“What is the best route to become CEO of a corporation?“
For people driven to reach the top it’s a common question. A classmate asked it of Ralph Biggadike, professor of Top Management Processes, which, when I was at Columbia Business School, was the class in highest demand. Ralph is an excellent teacher, as knowledgeable about top management as you’d expect one of the top professors at one of the top business schools to be.
I expect most of the students in the class were driven to reach the tops of their planned professions. As I recall, most of the class listened intently to the answer.
It may be worth thinking about yourself, even if you aren’t driven to reach the top. What functional role in a company leads most often to the top — marketing, finance, research and development, human resources, etc? Why? Does that reason motivate you to pursue that role?
I should also say he mentioned the topic had been researched, but he didn’t cite his research, so I’m only repeating his response. I can’t cite any sources.
He said the most common route to CEO was through sales.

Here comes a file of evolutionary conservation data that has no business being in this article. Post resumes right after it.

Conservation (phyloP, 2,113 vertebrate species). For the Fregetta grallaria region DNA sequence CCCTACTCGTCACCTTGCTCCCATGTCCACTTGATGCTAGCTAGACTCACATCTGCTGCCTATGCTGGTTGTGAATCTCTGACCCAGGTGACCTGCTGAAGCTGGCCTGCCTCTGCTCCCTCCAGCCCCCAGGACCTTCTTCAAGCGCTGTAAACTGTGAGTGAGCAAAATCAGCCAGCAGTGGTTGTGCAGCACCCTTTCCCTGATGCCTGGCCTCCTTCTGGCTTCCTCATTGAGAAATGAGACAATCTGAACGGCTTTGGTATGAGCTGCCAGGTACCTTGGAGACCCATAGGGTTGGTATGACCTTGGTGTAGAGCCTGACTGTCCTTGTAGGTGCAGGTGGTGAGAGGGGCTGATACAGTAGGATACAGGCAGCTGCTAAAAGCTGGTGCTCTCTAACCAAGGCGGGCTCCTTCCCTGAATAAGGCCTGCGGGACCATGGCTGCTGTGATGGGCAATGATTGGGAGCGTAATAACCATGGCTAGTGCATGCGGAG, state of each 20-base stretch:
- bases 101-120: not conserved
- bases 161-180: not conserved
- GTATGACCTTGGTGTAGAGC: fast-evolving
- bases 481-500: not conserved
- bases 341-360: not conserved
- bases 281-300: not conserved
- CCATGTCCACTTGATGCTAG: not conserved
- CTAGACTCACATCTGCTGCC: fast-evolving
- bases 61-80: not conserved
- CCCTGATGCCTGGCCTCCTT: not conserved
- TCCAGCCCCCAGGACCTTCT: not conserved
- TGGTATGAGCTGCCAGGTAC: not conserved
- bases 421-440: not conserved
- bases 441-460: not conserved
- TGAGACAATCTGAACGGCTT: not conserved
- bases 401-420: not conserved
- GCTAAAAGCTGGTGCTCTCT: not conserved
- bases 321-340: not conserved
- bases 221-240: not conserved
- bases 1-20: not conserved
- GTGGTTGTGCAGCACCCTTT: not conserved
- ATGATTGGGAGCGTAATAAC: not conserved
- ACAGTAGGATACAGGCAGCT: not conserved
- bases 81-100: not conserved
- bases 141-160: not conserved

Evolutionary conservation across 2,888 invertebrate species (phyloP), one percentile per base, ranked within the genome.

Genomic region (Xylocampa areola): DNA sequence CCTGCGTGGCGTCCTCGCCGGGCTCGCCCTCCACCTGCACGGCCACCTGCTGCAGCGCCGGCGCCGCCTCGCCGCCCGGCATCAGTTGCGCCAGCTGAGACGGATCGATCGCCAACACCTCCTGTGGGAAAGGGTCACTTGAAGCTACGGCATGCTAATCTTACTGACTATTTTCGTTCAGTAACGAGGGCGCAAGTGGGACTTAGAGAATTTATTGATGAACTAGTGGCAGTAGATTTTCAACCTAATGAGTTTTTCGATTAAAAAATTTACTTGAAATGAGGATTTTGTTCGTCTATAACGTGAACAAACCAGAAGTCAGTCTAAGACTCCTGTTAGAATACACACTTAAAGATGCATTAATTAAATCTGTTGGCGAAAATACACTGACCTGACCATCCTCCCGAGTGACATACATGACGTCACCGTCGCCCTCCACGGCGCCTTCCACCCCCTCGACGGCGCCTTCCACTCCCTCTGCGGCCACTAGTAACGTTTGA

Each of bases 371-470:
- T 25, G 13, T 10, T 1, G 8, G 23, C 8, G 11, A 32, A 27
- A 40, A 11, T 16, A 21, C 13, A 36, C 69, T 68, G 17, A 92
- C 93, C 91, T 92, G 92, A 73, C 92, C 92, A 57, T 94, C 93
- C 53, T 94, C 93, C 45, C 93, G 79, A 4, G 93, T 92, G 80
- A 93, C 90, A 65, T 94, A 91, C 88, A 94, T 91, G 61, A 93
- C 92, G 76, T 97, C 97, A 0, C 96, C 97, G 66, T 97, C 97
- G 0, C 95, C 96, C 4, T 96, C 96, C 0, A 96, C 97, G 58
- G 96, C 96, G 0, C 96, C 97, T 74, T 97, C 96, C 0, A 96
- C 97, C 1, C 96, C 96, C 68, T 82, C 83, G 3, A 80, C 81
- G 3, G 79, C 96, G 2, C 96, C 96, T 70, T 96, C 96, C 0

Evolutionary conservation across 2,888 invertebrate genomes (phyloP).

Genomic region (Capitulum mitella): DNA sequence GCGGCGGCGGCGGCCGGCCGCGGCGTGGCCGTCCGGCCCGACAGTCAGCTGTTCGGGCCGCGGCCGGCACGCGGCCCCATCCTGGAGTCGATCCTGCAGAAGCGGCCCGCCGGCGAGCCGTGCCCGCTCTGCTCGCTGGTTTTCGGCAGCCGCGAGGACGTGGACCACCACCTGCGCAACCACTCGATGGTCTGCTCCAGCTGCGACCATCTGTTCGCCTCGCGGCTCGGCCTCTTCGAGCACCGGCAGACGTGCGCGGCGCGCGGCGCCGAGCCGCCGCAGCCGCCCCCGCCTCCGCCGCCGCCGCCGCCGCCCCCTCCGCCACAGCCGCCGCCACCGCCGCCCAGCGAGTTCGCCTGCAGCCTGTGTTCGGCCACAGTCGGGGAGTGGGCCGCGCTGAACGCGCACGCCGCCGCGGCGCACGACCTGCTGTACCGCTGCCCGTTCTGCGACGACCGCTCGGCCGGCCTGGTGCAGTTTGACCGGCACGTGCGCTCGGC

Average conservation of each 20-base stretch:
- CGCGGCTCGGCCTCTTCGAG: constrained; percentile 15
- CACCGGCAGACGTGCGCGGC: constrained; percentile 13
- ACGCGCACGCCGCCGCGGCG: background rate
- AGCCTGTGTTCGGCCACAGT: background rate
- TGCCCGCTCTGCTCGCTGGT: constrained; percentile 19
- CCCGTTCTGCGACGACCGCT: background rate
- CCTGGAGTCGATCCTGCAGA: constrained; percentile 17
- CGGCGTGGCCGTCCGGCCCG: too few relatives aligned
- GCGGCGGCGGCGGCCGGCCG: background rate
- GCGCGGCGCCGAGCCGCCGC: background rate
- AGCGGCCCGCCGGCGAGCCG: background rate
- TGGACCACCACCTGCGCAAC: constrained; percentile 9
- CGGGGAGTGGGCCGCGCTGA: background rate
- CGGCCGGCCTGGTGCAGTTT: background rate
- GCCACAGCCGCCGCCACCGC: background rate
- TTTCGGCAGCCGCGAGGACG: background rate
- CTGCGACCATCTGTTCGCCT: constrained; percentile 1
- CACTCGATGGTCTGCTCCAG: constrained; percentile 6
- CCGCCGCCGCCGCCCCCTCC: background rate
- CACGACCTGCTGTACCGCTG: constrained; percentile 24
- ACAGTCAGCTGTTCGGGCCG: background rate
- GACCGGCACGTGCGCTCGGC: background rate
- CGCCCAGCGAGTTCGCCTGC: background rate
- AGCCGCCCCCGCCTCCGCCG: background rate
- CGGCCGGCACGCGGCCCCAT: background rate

Is the answer what you expected? Does it make sense? It surprised most of the class, including me. Later it made sense. Salespeople learn to understand, influence, and motivate people. They work with the product directly. They interact with buyers. They know the product line, what’s coming up, what isn’t selling, and so on. No other function is as close to the product, customer, and market.
A word about business schools. I remember sensing the class feeling disappointed at Ralph’s answer. At least at Columbia, many classes are required but no class in sales is. There was one sales course taught there, called Entrepreneurial Selling, although it covers consultative sales more. It was an excellent class taught by Eric Baron, an excellent professor. I learned far more in the class than I expected. In fact, it changed my views of sales from something like car dealers to more like consultants.
The class was full, but I don’t remember the culture of the school valuing sales. I found that funny, even though before taking the class I felt it too, because if there’s any function all companies have, it’s sales.
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